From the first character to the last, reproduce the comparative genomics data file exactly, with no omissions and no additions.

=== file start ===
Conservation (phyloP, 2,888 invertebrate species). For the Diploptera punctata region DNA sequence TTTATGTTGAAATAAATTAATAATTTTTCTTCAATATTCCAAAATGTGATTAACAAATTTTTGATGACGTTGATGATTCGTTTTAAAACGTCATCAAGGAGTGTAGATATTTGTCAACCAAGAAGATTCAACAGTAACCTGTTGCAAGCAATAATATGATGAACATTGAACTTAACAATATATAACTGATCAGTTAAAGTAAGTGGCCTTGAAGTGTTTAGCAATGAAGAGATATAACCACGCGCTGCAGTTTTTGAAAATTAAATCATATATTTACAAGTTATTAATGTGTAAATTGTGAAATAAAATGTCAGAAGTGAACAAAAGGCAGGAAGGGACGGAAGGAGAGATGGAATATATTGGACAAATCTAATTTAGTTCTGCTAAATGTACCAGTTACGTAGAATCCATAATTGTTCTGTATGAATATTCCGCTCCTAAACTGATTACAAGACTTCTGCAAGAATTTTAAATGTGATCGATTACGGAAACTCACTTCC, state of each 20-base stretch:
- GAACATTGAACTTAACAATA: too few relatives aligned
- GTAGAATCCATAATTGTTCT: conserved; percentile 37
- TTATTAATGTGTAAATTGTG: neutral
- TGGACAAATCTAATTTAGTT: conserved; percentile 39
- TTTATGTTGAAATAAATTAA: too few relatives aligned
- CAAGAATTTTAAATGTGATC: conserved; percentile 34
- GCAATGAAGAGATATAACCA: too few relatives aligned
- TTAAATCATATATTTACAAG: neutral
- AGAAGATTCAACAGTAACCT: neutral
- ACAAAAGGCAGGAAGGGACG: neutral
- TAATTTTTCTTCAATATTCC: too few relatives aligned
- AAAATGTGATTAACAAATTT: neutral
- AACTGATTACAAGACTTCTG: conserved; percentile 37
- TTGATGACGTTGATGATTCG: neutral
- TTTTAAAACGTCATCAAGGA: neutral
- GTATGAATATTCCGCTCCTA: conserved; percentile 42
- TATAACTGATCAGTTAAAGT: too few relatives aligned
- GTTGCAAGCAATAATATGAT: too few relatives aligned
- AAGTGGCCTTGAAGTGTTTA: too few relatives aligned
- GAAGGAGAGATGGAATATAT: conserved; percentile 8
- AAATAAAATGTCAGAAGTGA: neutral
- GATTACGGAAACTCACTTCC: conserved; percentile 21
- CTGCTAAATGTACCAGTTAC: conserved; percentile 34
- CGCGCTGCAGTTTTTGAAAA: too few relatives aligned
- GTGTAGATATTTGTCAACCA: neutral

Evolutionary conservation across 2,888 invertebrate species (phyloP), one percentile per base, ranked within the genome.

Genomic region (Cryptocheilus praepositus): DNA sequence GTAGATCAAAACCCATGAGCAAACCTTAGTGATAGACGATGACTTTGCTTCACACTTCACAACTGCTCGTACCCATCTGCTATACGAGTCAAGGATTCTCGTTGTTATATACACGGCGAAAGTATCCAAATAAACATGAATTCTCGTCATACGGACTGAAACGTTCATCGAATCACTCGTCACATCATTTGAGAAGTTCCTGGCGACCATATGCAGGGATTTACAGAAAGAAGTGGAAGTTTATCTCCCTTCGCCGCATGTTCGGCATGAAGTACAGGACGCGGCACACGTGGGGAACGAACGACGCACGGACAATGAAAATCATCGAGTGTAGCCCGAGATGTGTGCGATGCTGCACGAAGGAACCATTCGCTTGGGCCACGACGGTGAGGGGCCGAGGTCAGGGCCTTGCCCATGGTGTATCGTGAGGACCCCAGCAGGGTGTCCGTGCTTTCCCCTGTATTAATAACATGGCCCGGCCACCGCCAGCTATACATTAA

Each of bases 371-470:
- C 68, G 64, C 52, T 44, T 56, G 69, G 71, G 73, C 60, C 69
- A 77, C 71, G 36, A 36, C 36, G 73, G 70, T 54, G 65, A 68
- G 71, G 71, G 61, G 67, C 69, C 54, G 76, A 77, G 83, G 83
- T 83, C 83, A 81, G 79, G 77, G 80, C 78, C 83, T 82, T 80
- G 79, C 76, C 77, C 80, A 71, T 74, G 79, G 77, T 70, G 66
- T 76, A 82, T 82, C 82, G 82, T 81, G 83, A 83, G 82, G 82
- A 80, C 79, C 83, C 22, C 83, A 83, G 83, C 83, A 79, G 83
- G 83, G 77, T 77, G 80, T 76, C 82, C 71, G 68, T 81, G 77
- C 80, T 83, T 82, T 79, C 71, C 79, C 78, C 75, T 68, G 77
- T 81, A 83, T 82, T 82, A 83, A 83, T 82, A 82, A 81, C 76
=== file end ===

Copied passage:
Conservation (phyloP, 2,888 invertebrate species). For the Diploptera punctata region DNA sequence TTTATGTTGAAATAAATTAATAATTTTTCTTCAATATTCCAAAATGTGATTAACAAATTTTTGATGACGTTGATGATTCGTTTTAAAACGTCATCAAGGAGTGTAGATATTTGTCAACCAAGAAGATTCAACAGTAACCTGTTGCAAGCAATAATATGATGAACATTGAACTTAACAATATATAACTGATCAGTTAAAGTAAGTGGCCTTGAAGTGTTTAGCAATGAAGAGATATAACCACGCGCTGCAGTTTTTGAAAATTAAATCATATATTTACAAGTTATTAATGTGTAAATTGTGAAATAAAATGTCAGAAGTGAACAAAAGGCAGGAAGGGACGGAAGGAGAGATGGAATATATTGGACAAATCTAATTTAGTTCTGCTAAATGTACCAGTTACGTAGAATCCATAATTGTTCTGTATGAATATTCCGCTCCTAAACTGATTACAAGACTTCTGCAAGAATTTTAAATGTGATCGATTACGGAAACTCACTTCC, state of each 20-base stretch:
- GAACATTGAACTTAACAATA: too few relatives aligned
- GTAGAATCCATAATTGTTCT: conserved; percentile 37
- TTATTAATGTGTAAATTGTG: neutral
- TGGACAAATCTAATTTAGTT: conserved; percentile 39
- TTTATGTTGAAATAAATTAA: too few relatives aligned
- CAAGAATTTTAAATGTGATC: conserved; percentile 34
- GCAATGAAGAGATATAACCA: too few relatives aligned
- TTAAATCATATATTTACAAG: neutral
- AGAAGATTCAACAGTAACCT: neutral
- ACAAAAGGCAGGAAGGGACG: neutral
- TAATTTTTCTTCAATATTCC: too few relatives aligned
- AAAATGTGATTAACAAATTT: neutral
- AACTGATTACAAGACTTCTG: conserved; percentile 37
- TTGATGACGTTGATGATTCG: neutral
- TTTTAAAACGTCATCAAGGA: neutral
- GTATGAATATTCCGCTCCTA: conserved; percentile 42
- TATAACTGATCAGTTAAAGT: too few relatives aligned
- GTTGCAAGCAATAATATGAT: too few relatives aligned
- AAGTGGCCTTGAAGTGTTTA: too few relatives aligned
- GAAGGAGAGATGGAATATAT: conserved; percentile 8
- AAATAAAATGTCAGAAGTGA: neutral
- GATTACGGAAACTCACTTCC: conserved; percentile 21
- CTGCTAAATGTACCAGTTAC: conserved; percentile 34
- CGCGCTGCAGTTTTTGAAAA: too few relatives aligned
- GTGTAGATATTTGTCAACCA: neutral

Evolutionary conservation across 2,888 invertebrate species (phyloP), one percentile per base, ranked within the genome.

Genomic region (Cryptocheilus praepositus): DNA sequence GTAGATCAAAACCCATGAGCAAACCTTAGTGATAGACGATGACTTTGCTTCACACTTCACAACTGCTCGTACCCATCTGCTATACGAGTCAAGGATTCTCGTTGTTATATACACGGCGAAAGTATCCAAATAAACATGAATTCTCGTCATACGGACTGAAACGTTCATCGAATCACTCGTCACATCATTTGAGAAGTTCCTGGCGACCATATGCAGGGATTTACAGAAAGAAGTGGAAGTTTATCTCCCTTCGCCGCATGTTCGGCATGAAGTACAGGACGCGGCACACGTGGGGAACGAACGACGCACGGACAATGAAAATCATCGAGTGTAGCCCGAGATGTGTGCGATGCTGCACGAAGGAACCATTCGCTTGGGCCACGACGGTGAGGGGCCGAGGTCAGGGCCTTGCCCATGGTGTATCGTGAGGACCCCAGCAGGGTGTCCGTGCTTTCCCCTGTATTAATAACATGGCCCGGCCACCGCCAGCTATACATTAA

Each of bases 371-470:
- C 68, G 64, C 52, T 44, T 56, G 69, G 71, G 73, C 60, C 69
- A 77, C 71, G 36, A 36, C 36, G 73, G 70, T 54, G 65, A 68
- G 71, G 71, G 61, G 67, C 69, C 54, G 76, A 77, G 83, G 83
- T 83, C 83, A 81, G 79, G 77, G 80, C 78, C 83, T 82, T 80
- G 79, C 76, C 77, C 80, A 71, T 74, G 79, G 77, T 70, G 66
- T 76, A 82, T 82, C 82, G 82, T 81, G 83, A 83, G 82, G 82
- A 80, C 79, C 83, C 22, C 83, A 83, G 83, C 83, A 79, G 83
- G 83, G 77, T 77, G 80, T 76, C 82, C 71, G 68, T 81, G 77
- C 80, T 83, T 82, T 79, C 71, C 79, C 78, C 75, T 68, G 77
- T 81, A 83, T 82, T 82, A 83, A 83, T 82, A 82, A 81, C 76